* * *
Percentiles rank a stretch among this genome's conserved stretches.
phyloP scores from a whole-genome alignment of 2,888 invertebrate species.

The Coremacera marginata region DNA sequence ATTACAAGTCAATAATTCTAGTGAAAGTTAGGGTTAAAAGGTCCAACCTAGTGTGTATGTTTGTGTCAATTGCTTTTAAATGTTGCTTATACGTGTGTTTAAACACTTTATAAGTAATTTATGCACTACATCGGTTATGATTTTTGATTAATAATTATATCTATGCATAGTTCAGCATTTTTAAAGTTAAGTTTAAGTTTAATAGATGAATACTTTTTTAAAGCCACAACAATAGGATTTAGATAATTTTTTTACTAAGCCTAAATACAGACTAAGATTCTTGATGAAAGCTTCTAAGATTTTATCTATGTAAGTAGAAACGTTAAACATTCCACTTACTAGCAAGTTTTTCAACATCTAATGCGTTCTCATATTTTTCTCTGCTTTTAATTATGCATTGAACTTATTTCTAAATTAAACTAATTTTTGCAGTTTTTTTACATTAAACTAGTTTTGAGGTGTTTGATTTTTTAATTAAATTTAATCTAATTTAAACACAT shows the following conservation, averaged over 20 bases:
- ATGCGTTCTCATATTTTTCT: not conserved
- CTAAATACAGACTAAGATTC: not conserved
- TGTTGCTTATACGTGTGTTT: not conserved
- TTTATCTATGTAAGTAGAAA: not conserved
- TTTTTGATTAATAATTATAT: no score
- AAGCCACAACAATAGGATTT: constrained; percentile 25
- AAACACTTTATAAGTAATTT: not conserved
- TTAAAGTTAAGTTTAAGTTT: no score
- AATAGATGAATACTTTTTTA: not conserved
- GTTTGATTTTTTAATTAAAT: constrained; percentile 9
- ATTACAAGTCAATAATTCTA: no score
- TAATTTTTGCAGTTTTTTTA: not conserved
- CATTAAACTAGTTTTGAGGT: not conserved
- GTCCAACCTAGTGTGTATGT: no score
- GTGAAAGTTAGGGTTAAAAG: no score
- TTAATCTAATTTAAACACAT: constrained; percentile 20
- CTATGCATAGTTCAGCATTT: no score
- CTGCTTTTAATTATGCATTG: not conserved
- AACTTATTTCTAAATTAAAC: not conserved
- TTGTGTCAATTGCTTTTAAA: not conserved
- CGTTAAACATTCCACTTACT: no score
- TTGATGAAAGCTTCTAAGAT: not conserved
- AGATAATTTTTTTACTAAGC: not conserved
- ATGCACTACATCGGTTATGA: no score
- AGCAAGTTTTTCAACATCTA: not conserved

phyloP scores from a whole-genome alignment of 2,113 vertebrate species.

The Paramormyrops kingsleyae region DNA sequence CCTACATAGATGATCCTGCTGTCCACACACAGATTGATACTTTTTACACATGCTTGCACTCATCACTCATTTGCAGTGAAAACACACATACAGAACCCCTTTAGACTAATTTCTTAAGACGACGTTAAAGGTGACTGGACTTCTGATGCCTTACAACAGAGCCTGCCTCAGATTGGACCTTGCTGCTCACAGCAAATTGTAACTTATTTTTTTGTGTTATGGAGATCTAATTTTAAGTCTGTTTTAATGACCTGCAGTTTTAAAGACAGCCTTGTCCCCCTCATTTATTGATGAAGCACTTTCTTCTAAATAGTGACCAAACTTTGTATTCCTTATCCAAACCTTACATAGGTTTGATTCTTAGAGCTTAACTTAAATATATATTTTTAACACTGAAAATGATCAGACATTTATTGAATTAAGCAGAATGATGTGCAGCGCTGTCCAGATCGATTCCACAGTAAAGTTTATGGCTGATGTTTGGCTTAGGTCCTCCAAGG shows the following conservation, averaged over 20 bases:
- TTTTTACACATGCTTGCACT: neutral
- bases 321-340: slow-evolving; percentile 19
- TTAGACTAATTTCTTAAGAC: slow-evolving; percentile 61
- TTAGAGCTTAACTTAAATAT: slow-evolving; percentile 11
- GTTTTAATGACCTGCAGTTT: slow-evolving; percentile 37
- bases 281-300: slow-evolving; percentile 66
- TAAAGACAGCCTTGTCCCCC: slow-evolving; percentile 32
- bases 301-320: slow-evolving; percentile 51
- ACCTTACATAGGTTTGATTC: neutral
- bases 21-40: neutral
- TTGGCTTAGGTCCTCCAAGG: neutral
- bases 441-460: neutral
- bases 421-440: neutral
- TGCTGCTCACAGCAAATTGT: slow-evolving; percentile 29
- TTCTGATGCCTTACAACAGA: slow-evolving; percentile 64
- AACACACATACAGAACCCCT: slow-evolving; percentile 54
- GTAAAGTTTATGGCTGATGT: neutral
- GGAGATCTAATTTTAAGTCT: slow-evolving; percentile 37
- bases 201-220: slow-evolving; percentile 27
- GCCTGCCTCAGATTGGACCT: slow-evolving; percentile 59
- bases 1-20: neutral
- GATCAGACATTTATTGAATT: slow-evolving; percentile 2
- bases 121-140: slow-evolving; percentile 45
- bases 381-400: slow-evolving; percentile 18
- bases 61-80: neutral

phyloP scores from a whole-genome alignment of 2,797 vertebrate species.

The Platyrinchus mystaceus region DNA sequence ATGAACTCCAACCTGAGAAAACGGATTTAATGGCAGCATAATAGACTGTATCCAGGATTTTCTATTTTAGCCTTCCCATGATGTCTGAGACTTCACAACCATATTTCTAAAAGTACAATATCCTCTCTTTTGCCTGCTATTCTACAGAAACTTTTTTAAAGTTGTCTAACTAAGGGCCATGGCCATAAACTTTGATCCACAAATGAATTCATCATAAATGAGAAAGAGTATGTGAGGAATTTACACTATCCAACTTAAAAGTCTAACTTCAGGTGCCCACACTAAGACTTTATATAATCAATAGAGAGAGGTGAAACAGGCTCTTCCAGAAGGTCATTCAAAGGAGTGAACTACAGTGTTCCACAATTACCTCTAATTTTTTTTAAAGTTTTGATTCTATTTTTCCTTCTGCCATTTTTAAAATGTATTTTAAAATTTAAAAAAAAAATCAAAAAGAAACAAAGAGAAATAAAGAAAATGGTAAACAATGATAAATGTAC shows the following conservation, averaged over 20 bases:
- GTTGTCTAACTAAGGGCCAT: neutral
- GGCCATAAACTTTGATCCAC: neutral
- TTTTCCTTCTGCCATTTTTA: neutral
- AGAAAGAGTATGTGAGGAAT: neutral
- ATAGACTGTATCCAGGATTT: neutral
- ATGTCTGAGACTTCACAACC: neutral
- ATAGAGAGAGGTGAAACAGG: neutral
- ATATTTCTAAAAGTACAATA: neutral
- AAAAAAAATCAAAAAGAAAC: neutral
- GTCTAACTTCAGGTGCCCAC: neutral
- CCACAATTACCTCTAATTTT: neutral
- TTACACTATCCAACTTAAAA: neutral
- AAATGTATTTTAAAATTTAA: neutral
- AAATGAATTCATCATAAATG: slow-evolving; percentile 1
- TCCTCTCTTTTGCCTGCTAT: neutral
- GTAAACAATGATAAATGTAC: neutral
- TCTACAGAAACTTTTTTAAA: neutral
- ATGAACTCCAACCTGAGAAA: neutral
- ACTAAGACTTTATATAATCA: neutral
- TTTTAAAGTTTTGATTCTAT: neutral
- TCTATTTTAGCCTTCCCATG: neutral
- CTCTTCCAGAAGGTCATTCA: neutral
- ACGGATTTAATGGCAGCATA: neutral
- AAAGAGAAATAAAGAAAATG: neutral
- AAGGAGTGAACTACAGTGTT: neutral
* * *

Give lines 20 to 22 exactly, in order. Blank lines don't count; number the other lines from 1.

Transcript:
- CTATGCATAGTTCAGCATTT: no score
- CTGCTTTTAATTATGCATTG: not conserved
- AACTTATTTCTAAATTAAAC: not conserved